Yesterday, the Arts Council England announced its funding plans for 2015–18, sharing out grants amounting to £340 million per year between a new National Portfolio of 670 organisations, and investing a further £22.6 million in 21 Major Partner Museums. The overall funding remained relatively stable, with National Lottery funds plugging the gap left by government cuts. Most organisations had their funding frozen – but not all. We’ve rounded up some of the biggest winners and losers among the visual arts and museums.
The two biggest cuts in the new portfolio were to London-based visual arts organisations. Iniva (the Institute of International Visual Art), lost 61.1% of its funding, receiving a total grant of £685,032 over the next three years, although its sister organisation Autograph ABP, which shares the building, saw one of the biggest increases (it gets £2.1 million, almost twice what it received from 2012–15). The Arts Catalyst, which commissions projects bridging art and science, saw its share reduced by 51.4% to £390,000.
Elsewhere, the Arnolfini in Bristol lost almost a quarter of its funding, and the Lowry Centre lost out on 20.5% of its allocation, which was reduced to £800,000 a year (although it has received a £3 million capital grant, and also announced the biggest private donation in its history, of £1 million.)
Two major partner museums – Birmingham and Brighton – lost out significantly. Brighton’s Royal Pavilion and Museums will receive just under £3 million over the next three years, down 25.1% on the previous period. Birmingham Museums Trust’s grant of £3,022,704 represents an even larger cut of 39.5%, perhaps reflecting the addition of two new Midlands groups to the museums roster (a partnership between Nottingham and Derby museums, and a coalition including Black Country Living Museum and nearby Coventry).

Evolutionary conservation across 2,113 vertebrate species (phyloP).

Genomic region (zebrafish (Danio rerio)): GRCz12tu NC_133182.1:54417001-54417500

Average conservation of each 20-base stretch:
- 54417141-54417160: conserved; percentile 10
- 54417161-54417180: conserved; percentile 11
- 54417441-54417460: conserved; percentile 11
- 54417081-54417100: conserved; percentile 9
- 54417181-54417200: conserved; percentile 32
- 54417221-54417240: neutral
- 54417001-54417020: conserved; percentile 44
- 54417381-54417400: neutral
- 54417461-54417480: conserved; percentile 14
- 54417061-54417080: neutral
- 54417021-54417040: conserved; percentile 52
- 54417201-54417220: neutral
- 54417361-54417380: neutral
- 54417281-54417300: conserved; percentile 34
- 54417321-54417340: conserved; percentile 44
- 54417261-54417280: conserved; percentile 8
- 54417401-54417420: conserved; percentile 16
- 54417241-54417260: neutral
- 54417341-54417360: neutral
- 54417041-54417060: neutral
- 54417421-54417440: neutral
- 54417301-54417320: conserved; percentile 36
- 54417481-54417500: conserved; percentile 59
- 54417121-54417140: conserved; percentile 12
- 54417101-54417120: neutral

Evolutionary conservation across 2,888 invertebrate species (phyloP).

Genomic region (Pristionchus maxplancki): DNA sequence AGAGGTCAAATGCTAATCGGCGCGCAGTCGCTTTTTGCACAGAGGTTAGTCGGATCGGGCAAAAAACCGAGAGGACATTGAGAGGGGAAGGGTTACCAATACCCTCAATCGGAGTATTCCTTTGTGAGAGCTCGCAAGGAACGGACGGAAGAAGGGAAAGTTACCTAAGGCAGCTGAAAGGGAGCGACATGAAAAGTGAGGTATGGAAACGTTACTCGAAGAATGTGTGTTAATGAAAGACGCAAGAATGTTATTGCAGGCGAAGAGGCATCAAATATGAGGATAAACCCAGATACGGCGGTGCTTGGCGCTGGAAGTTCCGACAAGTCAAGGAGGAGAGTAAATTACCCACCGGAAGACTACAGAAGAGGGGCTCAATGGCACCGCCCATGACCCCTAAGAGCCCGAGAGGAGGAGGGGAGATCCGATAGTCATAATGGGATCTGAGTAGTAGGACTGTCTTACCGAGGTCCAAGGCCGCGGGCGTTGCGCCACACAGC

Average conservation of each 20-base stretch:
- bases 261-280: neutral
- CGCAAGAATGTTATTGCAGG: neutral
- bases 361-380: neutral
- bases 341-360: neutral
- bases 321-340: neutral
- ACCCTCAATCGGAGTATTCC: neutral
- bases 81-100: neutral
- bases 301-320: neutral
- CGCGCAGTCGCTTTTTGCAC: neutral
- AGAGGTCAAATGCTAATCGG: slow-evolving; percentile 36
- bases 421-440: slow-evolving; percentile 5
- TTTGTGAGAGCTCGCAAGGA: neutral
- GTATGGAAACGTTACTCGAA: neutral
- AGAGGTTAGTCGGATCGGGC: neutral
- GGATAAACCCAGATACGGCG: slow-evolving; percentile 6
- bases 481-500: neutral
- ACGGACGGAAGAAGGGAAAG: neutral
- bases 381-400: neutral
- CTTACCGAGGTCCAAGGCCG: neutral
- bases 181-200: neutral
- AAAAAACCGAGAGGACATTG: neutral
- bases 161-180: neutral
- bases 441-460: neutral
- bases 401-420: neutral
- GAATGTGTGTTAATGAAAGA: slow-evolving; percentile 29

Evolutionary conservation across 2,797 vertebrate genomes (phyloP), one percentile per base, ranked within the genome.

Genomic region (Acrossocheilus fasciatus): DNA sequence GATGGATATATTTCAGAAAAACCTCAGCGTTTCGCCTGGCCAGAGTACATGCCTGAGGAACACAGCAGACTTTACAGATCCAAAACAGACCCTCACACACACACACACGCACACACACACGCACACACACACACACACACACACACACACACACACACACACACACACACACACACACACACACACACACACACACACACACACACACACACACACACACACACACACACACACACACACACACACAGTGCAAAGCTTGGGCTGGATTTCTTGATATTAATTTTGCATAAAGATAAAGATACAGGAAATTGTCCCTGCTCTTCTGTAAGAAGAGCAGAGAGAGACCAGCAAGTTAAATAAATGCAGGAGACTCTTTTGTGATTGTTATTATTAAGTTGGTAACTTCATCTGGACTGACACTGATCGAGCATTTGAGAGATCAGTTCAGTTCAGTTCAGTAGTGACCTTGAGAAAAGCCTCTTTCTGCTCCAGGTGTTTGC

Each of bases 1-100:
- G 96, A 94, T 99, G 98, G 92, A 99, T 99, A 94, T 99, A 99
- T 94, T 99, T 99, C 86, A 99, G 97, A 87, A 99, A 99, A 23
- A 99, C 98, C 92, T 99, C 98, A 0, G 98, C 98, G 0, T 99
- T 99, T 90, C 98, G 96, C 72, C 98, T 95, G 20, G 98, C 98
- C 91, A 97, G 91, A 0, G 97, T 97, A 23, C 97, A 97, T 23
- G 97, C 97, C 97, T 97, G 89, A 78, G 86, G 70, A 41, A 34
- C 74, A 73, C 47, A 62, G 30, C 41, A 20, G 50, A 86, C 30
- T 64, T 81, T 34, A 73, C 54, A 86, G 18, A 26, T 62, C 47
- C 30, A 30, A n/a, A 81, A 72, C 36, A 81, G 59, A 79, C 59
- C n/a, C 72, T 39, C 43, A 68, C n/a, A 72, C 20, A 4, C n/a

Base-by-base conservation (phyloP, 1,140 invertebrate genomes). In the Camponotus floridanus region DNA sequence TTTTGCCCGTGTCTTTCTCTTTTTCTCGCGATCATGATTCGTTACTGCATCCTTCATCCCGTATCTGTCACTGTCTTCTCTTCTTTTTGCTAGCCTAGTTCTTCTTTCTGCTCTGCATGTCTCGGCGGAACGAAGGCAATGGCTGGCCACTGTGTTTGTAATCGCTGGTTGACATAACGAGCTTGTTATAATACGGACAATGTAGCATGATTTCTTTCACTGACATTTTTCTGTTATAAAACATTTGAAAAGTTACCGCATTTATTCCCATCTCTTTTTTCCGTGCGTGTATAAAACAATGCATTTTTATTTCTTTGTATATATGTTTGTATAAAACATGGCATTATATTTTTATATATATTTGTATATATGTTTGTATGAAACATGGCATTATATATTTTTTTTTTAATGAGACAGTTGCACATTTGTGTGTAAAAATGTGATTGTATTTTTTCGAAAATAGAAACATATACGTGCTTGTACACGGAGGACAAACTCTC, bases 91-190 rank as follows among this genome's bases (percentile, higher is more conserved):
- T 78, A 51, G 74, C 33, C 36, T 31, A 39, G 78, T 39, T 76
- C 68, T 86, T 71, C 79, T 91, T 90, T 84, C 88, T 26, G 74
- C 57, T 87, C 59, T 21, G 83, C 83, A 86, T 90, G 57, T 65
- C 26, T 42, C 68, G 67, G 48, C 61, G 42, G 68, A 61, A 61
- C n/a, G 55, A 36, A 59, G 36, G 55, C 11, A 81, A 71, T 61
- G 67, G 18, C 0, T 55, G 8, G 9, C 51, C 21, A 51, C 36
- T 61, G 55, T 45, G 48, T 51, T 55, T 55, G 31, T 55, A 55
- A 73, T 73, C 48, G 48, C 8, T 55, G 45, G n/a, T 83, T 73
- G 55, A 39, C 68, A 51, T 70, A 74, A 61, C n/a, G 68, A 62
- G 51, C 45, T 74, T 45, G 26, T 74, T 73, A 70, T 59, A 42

A major grant of £1,264,251 to Southampton City Council will go towards the development of a new arts complex and its accompanying programme. In Cumbria, Eden Arts saw a big rise of around 150% to £100,000 a year, while Grizedale Arts’ 21.3% increase in funding provided a further boost to the region. Spike Island in Bristol fared far better than the nearby Arnolfini: it’s been allocated £840,000 over the next three years, compared to just under £460,000 for the previous period. The Stanley Picker Gallery at Kingston University also did well. Its £240,000 grant is almost 60% more than the last one.
A number of museums and galleries have been added to the portfolio this year, most significantly the Tyne & Wear Archives and Museums, who join as one of 10 ‘Bridge’ organisations, working to introduce young people to art and culture across the UK. Castlefield Gallery in Manchester, the William Morris Gallery, and the recently relaunched Peckham Space in London, are among the new NPOs, while Hull City Council, Museums Sheffield, and the Penlee House Gallery and Museum join the West and East Midlands museum groups as new major museum partners.
A full list of funding and investments is available on the Arts Council England website.
The New North? (Imelda Barnard)
Political Arts: Jeremy Deller at the William Morris Gallery (Martin Oldham)
‘She changed how we encounter sculpture’ – remembering Phyllida Barlow (1944–2023)